Pete’s Charcutes: Brown Trout Bottarga

Live from the Acela Boston to NYC route comes this installment of ADB, er, The Pete Is On!  I know I am continuing to struggle with regular posting but I have the meals documented to be doing more gooder.  The issue is mostly just getting old and not having the energy to write these things from 9-12 on a weeknight like I used to.  Plus a slight uptick in work travel lately.  My concern with this one is that the power outlet doesn’t work at my seat and my computer is on its’ last legs for both battery and memory.

A few weeks ago I posted about the hogs head cooked at blog character Dupee’s bachelor party on Webb Lake in Maine.  I also mentioned that some (read: parts) of the fish caught on the trip came home with me, though nothing that Kristi was excited to eat.  Not much logic behind that last point, since multiple whole fish were up for grabs when I left on Sunday, but I felt bad keeping them since I had no perceptible connection to the act of catching them.

A brown trout that was caught late in the day was one of the largest trout I had seen since they were few and far between at the places I’d fished most of my life; Ravine Lake and the Ausable River.  Whipping out the buck knife I carry with me on masculine weekends to offset my fear of bugs, snakes, and loud noises, I volunteered to clean this fish.  Upon opening the brownie, I was surprised by how large and pronounced all of the organs were, particularly the liver, roe sacks and the heart.

I can actually claim negative responsibility for this one since it was caught while trawling shortly after I loudly mocked the idea of trawling for trout.  In the process of cleaning I decided to eat the still wriggling heart raw which was questionable, show-offy, disgusting and any other adjective that can be used to describe this blog as a whole

I can actually claim negative responsibility for this one since it was caught while trawling shortly after I loudly mocked the idea of trawling for trout.  In the process of cleaning it, I decided to eat the still wriggling heart raw which was questionable, show-offy, disgusting and any other adjective that can be used to describe this blog as a whole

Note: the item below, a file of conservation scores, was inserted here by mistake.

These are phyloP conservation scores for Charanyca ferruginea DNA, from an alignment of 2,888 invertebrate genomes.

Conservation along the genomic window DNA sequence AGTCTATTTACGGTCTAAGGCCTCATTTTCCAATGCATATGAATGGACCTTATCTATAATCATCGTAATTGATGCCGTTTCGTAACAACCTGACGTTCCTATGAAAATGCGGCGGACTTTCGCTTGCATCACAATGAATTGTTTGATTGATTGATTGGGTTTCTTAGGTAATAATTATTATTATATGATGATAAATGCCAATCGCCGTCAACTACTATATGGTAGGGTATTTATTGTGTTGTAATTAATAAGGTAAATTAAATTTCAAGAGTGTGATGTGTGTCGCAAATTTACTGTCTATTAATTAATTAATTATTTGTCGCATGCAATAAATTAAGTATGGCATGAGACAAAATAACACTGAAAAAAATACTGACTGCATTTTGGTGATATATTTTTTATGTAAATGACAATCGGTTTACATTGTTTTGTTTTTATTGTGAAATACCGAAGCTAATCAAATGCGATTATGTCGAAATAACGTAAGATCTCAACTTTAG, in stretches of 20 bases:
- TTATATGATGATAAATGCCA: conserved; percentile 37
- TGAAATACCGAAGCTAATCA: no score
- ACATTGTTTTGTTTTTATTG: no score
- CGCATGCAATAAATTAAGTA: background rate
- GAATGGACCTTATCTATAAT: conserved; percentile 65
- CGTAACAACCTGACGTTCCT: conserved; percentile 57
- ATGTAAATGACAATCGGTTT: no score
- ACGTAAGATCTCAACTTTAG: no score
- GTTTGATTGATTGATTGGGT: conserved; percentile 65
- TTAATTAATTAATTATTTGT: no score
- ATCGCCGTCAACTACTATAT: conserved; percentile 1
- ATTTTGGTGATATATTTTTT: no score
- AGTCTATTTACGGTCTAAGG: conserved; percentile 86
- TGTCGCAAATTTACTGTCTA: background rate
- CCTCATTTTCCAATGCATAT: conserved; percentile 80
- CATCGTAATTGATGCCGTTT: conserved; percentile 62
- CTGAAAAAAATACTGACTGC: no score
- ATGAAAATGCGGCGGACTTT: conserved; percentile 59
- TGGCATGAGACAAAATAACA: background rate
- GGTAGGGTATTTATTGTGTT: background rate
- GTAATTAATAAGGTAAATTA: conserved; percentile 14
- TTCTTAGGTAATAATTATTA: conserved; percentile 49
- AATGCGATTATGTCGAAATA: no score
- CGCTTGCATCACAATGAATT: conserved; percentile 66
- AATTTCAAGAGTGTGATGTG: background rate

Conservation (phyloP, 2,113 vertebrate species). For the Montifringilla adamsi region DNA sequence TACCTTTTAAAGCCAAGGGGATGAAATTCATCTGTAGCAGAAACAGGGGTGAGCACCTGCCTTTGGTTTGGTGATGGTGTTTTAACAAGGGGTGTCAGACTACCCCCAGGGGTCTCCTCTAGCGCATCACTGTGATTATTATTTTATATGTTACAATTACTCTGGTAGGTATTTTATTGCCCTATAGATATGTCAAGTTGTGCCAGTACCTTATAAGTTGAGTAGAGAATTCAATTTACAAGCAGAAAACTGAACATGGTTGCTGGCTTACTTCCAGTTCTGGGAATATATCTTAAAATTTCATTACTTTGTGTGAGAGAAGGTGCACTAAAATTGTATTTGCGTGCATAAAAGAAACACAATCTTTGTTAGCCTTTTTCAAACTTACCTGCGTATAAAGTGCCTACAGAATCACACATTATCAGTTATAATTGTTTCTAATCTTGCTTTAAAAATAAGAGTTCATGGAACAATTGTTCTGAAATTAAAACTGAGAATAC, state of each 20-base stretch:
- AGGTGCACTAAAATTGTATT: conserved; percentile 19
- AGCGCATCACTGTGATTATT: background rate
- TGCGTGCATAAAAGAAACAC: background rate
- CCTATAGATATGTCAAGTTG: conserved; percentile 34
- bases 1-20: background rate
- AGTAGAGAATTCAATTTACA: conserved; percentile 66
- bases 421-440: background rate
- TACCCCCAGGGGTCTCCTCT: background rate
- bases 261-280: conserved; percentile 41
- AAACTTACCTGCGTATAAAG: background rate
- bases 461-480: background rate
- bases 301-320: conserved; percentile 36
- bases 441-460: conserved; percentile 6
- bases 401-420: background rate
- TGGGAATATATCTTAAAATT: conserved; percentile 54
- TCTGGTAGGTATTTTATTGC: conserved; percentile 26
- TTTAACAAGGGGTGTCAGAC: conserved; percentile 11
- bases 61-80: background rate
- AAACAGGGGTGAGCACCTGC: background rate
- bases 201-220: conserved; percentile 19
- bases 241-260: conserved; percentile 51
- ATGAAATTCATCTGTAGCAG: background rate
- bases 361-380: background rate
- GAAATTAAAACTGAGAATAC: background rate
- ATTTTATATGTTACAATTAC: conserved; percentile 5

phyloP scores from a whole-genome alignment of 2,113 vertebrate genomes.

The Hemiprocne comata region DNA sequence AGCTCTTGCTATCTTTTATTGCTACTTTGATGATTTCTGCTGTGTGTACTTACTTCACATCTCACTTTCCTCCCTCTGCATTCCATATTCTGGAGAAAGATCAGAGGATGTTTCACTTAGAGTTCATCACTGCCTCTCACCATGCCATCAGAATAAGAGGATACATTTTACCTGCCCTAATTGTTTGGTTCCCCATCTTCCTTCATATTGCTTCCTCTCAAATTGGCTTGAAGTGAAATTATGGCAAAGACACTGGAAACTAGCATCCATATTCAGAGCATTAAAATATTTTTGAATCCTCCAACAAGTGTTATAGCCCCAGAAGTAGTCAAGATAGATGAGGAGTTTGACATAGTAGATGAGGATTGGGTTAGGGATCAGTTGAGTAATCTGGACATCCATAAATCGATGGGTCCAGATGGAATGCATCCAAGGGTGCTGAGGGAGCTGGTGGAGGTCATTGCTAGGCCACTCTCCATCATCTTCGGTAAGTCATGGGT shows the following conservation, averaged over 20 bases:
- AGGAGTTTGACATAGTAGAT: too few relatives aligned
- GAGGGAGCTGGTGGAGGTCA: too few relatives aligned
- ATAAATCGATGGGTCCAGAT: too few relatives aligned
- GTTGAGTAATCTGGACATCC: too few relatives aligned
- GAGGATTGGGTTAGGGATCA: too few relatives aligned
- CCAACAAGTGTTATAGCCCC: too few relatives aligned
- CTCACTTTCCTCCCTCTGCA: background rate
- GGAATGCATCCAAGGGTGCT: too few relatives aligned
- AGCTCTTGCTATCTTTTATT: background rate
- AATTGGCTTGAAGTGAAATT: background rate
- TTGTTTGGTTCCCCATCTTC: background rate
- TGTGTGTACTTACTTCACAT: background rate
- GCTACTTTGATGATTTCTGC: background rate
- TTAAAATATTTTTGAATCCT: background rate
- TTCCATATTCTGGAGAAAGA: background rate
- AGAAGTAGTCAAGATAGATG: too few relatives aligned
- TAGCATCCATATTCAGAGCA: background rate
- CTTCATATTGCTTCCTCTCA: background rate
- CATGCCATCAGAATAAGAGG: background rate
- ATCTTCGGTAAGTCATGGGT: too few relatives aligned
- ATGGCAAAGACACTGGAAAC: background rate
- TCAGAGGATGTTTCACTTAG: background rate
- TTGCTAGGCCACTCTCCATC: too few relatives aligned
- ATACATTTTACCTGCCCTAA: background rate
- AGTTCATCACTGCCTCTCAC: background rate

Quick sidenote on fish roe.  In my Fish Cakes and Spaghetti blog I discussed how I was introduced to caviar at a young age and have had a lifelong obsession with it.  As a kid my caviar obsession used to manifest itself by saving the roe sacks from trout in Michigan to be fried in bacon grease at the morning fish fry.  Cooked fish roe is mealy, dry, and not that pleasant to eat, but that never seemed to deter me.  More recently I’ve had a lot of trouble tracking down fish roe and yearn for the Italian Market in Philly where you can buy an anonymous mixed bag of roe sacks for a couple bucks.  But, I digress.

It hadn’t been in my original plans for the weekend, but one of the reasons I’d been looking for fish roe recently was to make bottarga, a salt cured version of fish roe.  Bottarga is one of those mystical Italian items that shows up in the ingredient listing for pastas in fine restaurants.  Most eaters don’t recognize and wouldn’t dare appear unknowledgable enough to ask about.  I’m not judgin’ since I am consistently guilty of this and am fully comfortable BSing when Kristi or others ask me to define and ingredient I am barely familiar with.  Let’s just think of bottarga as magical Italian pixie dust.

Taking a fish roe sack and curing it in salt at room temperature for a week or so is what yields bottagra, a dried, crumbly, and very salty stick of funky fish flavor.  The two large roe sacks joined a smaller pair in a heavy coating of salt on a couple plates in the house.

I think the pinkish color of these is so nice and should be appetizing to more people.  Just like the New Jersey Turnpike is a horrifying representation of the state, the Acela really is not kind to traveler’s impressions of New England.  I think I’ve passed four prisons and the back parking lots of seven strip clubs.  That said, high speed rail will give you a 1000x better impression of New England than the pit of humanity that is Logan Airport.  That place makes the accents in the Dish Hopper ads seem understated